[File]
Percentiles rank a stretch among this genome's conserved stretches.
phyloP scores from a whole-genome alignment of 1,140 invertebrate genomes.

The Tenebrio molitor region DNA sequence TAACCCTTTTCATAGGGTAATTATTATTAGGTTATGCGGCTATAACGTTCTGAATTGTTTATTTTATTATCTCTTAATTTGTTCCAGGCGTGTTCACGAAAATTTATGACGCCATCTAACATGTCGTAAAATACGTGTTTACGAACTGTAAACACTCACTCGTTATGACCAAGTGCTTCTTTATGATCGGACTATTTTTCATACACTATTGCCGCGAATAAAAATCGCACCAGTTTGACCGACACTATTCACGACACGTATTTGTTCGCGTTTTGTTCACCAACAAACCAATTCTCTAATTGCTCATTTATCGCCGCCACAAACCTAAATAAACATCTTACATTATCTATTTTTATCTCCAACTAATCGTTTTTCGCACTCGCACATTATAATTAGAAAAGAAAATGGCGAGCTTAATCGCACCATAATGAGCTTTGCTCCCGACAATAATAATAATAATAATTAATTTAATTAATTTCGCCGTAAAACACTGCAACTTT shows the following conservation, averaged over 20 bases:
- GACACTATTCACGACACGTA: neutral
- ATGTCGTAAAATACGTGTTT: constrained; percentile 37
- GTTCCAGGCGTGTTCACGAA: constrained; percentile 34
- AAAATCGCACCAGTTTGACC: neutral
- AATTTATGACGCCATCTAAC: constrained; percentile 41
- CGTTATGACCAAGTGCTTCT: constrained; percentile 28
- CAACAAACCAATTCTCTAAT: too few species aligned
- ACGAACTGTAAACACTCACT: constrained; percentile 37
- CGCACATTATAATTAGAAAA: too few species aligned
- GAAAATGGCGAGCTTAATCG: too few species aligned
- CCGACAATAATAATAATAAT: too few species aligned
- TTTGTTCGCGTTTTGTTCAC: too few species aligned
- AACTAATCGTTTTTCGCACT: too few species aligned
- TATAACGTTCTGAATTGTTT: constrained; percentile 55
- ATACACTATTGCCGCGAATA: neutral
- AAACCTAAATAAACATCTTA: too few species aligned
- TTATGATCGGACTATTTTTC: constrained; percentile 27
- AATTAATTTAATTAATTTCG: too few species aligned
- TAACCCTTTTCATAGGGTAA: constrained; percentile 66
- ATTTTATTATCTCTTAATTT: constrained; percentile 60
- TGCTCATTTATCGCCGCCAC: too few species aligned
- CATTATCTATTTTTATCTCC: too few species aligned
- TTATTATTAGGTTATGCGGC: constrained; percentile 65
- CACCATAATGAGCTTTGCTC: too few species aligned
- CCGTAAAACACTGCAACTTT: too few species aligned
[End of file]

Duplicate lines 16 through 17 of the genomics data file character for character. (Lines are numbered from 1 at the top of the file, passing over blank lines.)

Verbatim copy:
- AACTAATCGTTTTTCGCACT: too few species aligned
- TATAACGTTCTGAATTGTTT: constrained; percentile 55